The Chase Home Receives $1,000 Life Enhancement Grant

Blog > The Chase Home Receives $1,000 Life Enhancement Grant
Cory Towne-Kerr (l), Coordinator of The Chase Home’s Seacoast Community Diversion Program, with Meme Wheeler, Executive Director of The Chase Home

A $1,000 grant from the Rosamond Thaxter Foundation of Maine will enable youth at The Chase Home in Portsmouth to have an opportunity to participate in competitive athletics and gain important life skills.

“We are very grateful for the Rosamond Thaxter Foundation’s history of generosity and commitment to at-risk youth,” said Meme Wheeler, executive director of The Chase Home. “Because of their support, our residents will have opportunities at a scale otherwise not possible.”

Serving youth from age 11 to 19, The Chase Home provides life enhancement opportunities on a regular basis throughout the year. These activities provide opportunities for at-risk youth to gain confidence and practice important life skills while simply having fun as kids.

“Such life enhancement opportunities have included community or school sporting activities, educational field trips, adventure-based learning activities and group recreational activities,” said Wheeler, who noted the grant fills budget gaps.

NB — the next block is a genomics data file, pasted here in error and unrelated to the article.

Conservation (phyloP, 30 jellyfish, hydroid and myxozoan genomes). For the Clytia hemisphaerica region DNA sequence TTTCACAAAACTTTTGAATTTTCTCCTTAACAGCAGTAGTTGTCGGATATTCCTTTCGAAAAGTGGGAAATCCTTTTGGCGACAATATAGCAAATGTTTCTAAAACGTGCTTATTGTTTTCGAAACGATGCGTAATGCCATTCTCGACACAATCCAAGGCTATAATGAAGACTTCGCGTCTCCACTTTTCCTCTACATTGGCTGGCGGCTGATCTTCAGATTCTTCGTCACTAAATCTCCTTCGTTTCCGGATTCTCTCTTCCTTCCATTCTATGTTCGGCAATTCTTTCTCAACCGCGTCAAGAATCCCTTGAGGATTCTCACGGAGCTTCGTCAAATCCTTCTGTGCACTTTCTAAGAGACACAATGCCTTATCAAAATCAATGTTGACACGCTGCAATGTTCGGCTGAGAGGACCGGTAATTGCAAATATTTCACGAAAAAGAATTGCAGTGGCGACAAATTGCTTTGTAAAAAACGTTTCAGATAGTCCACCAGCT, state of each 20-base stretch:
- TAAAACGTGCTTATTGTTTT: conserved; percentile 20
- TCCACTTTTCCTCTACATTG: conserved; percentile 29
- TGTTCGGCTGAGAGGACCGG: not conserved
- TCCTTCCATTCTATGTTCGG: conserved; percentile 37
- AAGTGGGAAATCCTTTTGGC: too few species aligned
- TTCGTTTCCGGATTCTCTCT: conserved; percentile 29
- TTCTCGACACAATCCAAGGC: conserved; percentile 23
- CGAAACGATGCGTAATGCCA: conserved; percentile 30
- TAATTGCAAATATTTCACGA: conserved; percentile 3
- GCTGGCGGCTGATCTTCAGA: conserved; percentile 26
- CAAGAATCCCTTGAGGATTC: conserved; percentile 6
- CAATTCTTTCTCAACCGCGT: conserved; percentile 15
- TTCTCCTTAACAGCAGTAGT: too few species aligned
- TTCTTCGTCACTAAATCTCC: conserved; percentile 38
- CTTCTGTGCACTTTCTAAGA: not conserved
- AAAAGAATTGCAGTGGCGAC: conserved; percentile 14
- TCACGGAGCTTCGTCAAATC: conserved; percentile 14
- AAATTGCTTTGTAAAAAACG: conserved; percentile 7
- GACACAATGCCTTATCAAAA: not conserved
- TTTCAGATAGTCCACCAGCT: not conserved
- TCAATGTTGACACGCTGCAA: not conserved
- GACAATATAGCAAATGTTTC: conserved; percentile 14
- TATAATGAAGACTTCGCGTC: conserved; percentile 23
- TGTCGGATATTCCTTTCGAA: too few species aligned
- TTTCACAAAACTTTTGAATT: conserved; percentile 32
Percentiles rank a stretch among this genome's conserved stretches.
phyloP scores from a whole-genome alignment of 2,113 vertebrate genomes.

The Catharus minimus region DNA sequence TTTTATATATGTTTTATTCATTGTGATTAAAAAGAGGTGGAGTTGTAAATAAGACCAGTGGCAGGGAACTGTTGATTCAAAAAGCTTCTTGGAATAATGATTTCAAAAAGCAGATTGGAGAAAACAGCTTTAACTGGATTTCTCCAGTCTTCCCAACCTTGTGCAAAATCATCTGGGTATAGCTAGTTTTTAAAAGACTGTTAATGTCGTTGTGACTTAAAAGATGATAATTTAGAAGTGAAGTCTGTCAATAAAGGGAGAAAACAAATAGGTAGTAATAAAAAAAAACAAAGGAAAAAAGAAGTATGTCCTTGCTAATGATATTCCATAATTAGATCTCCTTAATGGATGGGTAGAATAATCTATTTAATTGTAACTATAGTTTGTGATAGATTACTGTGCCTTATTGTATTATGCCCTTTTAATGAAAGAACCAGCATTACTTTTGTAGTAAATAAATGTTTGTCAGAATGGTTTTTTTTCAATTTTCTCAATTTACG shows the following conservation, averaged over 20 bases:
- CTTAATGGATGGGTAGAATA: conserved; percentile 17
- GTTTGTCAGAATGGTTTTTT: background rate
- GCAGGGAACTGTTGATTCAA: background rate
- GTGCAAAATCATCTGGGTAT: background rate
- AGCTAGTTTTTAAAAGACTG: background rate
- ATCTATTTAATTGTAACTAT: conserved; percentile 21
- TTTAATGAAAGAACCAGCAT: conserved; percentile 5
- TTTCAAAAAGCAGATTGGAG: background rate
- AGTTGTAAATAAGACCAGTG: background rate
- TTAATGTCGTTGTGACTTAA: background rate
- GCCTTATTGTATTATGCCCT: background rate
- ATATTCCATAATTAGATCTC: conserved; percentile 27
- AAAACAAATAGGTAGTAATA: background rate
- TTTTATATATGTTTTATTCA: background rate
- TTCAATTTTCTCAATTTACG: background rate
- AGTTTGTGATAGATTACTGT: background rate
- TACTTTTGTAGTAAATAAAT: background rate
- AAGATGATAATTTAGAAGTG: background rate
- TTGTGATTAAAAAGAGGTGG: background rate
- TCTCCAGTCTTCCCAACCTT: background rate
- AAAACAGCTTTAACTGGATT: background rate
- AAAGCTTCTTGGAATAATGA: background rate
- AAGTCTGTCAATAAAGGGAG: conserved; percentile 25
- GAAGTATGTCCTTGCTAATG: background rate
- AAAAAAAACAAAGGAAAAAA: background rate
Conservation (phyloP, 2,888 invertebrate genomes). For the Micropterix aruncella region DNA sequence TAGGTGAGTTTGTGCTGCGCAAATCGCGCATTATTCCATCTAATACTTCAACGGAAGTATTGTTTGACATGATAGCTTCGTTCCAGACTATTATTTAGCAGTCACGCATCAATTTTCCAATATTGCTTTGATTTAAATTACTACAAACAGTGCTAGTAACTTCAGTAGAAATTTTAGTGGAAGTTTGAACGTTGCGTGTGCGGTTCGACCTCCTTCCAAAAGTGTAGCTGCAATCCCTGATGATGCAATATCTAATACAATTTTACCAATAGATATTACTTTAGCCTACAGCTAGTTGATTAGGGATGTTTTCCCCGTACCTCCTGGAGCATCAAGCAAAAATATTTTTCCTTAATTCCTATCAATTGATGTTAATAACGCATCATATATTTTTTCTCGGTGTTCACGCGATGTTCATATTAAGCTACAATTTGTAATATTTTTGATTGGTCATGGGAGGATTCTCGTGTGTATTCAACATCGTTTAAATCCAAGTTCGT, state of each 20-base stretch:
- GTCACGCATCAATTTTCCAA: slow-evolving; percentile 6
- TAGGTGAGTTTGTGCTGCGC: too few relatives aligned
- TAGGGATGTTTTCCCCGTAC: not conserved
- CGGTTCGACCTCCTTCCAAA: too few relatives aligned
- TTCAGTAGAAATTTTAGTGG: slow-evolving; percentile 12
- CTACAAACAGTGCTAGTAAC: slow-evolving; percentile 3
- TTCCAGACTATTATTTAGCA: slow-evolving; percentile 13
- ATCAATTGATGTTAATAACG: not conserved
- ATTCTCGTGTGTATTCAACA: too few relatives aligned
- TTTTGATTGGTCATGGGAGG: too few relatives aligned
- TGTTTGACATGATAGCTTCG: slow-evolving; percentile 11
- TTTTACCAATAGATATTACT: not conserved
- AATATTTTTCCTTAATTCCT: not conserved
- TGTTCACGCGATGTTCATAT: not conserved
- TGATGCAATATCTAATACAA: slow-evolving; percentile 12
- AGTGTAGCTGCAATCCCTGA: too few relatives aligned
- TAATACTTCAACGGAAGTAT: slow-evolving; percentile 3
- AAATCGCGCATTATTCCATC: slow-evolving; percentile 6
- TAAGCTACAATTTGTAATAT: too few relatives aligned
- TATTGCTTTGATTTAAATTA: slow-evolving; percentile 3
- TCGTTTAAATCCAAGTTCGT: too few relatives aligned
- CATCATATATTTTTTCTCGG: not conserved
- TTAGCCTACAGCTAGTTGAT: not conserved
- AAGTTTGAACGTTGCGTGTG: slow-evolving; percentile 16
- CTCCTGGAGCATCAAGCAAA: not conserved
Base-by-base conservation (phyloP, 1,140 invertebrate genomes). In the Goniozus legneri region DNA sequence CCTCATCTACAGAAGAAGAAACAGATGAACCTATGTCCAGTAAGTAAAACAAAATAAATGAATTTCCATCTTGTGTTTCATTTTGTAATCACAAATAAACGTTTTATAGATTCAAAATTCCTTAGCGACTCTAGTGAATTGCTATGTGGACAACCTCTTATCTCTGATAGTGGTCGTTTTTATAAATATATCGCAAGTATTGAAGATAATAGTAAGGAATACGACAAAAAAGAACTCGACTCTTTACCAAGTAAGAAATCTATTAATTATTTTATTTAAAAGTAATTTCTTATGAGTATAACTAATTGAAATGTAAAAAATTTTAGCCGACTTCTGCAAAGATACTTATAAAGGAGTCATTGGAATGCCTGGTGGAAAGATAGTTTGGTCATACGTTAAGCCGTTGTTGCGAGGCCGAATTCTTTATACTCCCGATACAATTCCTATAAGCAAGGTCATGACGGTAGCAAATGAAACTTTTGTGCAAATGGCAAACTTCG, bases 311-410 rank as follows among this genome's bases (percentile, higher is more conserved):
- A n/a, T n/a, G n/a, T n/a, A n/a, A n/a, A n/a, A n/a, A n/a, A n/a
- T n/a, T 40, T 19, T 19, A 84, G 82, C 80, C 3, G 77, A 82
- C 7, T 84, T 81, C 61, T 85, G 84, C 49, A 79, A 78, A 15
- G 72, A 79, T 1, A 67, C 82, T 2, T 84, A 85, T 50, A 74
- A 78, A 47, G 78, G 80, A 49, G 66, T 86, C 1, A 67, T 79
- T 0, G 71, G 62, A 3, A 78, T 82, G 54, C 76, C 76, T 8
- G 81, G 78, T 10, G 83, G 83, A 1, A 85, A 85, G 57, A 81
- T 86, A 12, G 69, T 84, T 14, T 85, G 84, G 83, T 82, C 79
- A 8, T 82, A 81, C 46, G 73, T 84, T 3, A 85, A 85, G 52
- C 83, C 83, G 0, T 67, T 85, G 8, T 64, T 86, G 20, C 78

“While Title I provides us with $8,000 per year for life enhancement activities, it represents a mere fraction of their actual cost,” she added.

The Rosamond Thaxter Foundation’s mission is to support charitable organizations in and around Kittery Maine, Portsmouth New Hampshire, and the Isles of Shoals. A lifelong resident of Kittery Point, Maine, Rosamond Thaxter was a philanthropist, writer, public speaker, and world traveler. “Rozzie,” as she liked to be called, established her charitable foundation in 1964 to continue to support local non-profit organizations with whom she had been involved for many years.

Founded in 1877, The Chase Home in Portsmouth is one of the oldest nonprofits in New Hampshire, serving more than 140 at-risk youth annually statewide through prevention, early intervention, residential and community-based programs. Some youth are served in the community while others live at The Chase Home.

To learn more about The Chase Home, visit